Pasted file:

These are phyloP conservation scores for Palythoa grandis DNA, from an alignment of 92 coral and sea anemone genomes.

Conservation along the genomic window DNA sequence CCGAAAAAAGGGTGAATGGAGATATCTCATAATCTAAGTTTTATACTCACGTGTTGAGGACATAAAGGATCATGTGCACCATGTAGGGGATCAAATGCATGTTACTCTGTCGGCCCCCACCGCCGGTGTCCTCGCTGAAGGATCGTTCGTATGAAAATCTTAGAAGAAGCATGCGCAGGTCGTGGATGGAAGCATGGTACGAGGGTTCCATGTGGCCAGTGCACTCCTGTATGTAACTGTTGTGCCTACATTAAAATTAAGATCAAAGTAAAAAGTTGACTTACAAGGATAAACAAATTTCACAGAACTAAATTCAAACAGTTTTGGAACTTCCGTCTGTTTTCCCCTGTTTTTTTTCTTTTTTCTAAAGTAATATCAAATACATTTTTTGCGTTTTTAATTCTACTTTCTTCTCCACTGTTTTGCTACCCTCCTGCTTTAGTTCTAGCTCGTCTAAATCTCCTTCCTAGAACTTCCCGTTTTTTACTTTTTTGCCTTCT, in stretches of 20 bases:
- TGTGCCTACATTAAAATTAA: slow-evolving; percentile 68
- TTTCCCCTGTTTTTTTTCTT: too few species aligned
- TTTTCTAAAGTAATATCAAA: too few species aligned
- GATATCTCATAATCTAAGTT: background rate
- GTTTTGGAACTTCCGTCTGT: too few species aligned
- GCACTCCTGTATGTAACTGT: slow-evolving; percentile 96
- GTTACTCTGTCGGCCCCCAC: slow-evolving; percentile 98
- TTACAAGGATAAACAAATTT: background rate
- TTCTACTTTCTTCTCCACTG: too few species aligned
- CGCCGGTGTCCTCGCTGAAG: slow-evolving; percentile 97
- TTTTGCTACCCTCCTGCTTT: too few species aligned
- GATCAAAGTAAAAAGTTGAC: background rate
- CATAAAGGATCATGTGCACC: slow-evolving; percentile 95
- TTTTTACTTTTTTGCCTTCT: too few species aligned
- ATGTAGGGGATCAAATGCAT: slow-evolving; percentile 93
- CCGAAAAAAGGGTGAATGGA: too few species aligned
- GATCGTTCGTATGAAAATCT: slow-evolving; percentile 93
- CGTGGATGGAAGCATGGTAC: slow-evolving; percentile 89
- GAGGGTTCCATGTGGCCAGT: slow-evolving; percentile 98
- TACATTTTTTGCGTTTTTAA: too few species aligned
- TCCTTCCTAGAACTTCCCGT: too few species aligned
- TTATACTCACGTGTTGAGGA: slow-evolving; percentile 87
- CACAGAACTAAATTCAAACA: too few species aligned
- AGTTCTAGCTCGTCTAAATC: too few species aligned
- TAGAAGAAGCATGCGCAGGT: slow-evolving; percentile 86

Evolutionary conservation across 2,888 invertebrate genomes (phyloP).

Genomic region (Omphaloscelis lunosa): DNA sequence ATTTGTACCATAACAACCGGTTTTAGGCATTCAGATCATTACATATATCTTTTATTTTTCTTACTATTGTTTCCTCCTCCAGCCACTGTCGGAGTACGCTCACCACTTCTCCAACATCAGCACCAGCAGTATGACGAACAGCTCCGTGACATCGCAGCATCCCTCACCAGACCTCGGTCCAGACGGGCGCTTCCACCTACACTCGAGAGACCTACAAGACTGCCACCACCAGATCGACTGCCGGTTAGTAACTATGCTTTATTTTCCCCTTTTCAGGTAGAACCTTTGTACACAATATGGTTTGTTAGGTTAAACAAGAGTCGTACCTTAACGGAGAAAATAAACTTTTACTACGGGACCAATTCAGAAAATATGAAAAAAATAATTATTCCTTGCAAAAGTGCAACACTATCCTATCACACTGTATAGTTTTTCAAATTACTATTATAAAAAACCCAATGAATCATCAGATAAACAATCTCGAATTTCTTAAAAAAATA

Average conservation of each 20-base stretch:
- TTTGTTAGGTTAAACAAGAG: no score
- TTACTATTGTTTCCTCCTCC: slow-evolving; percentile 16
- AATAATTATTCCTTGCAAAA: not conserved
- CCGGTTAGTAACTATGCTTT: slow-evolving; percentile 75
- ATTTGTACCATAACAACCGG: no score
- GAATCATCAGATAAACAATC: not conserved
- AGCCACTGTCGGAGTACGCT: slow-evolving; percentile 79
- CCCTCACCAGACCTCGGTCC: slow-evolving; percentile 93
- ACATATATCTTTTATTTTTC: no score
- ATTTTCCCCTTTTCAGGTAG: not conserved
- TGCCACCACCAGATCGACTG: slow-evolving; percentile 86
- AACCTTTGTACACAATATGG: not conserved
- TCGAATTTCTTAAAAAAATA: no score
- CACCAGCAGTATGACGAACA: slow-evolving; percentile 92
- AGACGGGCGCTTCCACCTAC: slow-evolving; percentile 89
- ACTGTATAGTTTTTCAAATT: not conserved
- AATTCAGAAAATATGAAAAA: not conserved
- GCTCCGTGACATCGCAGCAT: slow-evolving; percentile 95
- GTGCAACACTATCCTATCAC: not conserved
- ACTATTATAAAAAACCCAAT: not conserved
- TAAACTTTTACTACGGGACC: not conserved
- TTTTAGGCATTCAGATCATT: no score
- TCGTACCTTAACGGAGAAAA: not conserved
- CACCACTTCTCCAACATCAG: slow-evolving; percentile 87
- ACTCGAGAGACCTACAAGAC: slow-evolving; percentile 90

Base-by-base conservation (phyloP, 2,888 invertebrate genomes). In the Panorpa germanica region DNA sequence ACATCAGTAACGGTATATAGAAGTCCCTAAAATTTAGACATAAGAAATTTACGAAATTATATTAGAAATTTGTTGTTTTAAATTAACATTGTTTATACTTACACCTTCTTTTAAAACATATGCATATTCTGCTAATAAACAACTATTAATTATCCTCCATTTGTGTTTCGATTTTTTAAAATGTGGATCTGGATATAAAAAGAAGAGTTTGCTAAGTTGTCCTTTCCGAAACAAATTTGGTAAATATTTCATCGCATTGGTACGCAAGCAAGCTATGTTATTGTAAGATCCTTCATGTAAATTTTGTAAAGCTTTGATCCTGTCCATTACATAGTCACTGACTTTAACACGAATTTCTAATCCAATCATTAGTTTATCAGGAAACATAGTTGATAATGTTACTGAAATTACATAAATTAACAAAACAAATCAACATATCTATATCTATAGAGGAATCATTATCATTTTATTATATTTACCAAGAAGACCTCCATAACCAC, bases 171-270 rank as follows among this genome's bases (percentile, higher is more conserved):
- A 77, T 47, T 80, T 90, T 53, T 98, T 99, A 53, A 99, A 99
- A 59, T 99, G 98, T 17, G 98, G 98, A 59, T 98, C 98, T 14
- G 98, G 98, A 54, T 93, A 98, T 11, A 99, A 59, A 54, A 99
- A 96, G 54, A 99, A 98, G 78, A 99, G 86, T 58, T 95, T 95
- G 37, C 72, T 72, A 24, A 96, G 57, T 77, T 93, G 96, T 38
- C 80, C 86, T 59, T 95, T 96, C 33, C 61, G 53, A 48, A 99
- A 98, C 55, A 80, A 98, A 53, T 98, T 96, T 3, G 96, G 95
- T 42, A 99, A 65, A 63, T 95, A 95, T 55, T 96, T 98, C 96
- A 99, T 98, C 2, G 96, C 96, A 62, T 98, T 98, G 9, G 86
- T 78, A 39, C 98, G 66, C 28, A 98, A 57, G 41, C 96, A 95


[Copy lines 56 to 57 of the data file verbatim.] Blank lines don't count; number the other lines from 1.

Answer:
Base-by-base conservation (phyloP, 2,888 invertebrate genomes). In the Panorpa germanica region DNA sequence ACATCAGTAACGGTATATAGAAGTCCCTAAAATTTAGACATAAGAAATTTACGAAATTATATTAGAAATTTGTTGTTTTAAATTAACATTGTTTATACTTACACCTTCTTTTAAAACATATGCATATTCTGCTAATAAACAACTATTAATTATCCTCCATTTGTGTTTCGATTTTTTAAAATGTGGATCTGGATATAAAAAGAAGAGTTTGCTAAGTTGTCCTTTCCGAAACAAATTTGGTAAATATTTCATCGCATTGGTACGCAAGCAAGCTATGTTATTGTAAGATCCTTCATGTAAATTTTGTAAAGCTTTGATCCTGTCCATTACATAGTCACTGACTTTAACACGAATTTCTAATCCAATCATTAGTTTATCAGGAAACATAGTTGATAATGTTACTGAAATTACATAAATTAACAAAACAAATCAACATATCTATATCTATAGAGGAATCATTATCATTTTATTATATTTACCAAGAAGACCTCCATAACCAC, bases 171-270 rank as follows among this genome's bases (percentile, higher is more conserved):
- A 77, T 47, T 80, T 90, T 53, T 98, T 99, A 53, A 99, A 99